Simplifying online payments

Razorpay co-founders Harshil Mathur (left) and Shashank Kumar
Vikrant Singh, along with his batchmate from IIT-Bombay, set up an online luxury fashion store. They had everything going for them - immense market opportunity, backing from top investors, a solution to the logistics conundrum. However, the proverbial spanner in the works was managing payments. Most customers complained of being unable to complete the payment process. This was becoming a serious problem for the start-up, as they were losing customers.

"Online reviews of payment gateways weren't positive; people weren't happy with the choices they had. With a big market opportunity and many sectors going online, we wanted to do something in this space," says Shashank Kumar, founder of Razorpay, an online payments gateway. Razorpay hopes to dominate the online payments market by focusing on merchants and business to business (B2B) entities, as compared to digital wallets, which are more consumer-focused.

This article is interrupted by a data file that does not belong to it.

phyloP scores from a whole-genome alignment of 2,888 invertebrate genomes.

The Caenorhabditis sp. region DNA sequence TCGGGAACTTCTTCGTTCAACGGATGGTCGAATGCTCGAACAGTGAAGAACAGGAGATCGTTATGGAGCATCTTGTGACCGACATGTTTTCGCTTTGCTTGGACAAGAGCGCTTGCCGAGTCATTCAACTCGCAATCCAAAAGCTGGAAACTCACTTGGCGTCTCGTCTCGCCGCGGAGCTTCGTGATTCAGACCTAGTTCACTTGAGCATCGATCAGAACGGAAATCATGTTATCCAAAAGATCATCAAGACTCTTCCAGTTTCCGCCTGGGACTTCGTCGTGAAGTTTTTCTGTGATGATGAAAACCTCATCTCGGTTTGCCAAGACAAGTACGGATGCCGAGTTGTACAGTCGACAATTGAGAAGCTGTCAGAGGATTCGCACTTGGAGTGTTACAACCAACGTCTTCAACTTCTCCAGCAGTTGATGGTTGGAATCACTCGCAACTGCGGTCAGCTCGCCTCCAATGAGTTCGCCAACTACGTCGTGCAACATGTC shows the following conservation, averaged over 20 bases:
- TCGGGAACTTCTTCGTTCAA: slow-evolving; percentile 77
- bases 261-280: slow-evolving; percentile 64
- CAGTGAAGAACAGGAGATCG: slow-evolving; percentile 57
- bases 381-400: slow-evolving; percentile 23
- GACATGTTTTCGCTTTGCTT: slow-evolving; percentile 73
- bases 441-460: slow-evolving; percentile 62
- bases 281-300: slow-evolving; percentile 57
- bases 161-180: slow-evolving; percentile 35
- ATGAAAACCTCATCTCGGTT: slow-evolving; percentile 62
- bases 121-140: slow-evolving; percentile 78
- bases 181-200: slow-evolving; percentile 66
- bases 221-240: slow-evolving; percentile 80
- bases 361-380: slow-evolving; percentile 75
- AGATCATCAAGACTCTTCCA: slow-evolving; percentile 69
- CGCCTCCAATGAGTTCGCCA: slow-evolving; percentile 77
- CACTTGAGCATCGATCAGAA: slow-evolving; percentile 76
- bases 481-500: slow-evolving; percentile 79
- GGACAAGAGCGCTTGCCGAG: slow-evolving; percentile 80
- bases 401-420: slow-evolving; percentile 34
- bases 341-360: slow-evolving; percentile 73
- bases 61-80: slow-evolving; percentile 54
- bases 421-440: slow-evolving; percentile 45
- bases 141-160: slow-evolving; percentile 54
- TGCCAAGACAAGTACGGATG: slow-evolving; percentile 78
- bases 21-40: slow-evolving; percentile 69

"Our focus is on transaction success rates on both web and mobile. We offer five-10 per cent higher transaction success rates as compared to others," claims Kumar. Although available both on the web and mobile, the start-up wants to focus its services more on the latter. Kumar says the conversion rates - that is, of successful transactions - on mobiles are 50 per cent, while that on the web is 70 per cent. This occurs because of inadequate infrastructure and Razorpay hopes to plug the gap.

The start-up's easy on-boarding process ensures it receives many takers. "When you sign up, we will not ask for a single physical document. Usually, activation takes two-three months. We want to bring it down to five minutes," says Kumar. Razorpay recently raised $9 million (Rs 58 crore) led by Tiger Global, with participation from Matrix Partners. "One good thing about having Tiger Global and Matrix on board is that people now don't see us as a small start-up," says Kumar.

Not only a hobby project

What helped Razorpay move from being only a "hobby project" to something investors and clients could consider a serious business was the mentoring it received from Jaipur-based incubation centre Start-up Oasis. Kumar says Start-up Oasis provided them a co-working space, and most importantly, a running internet connection, difficult to come by in places like Jaipur.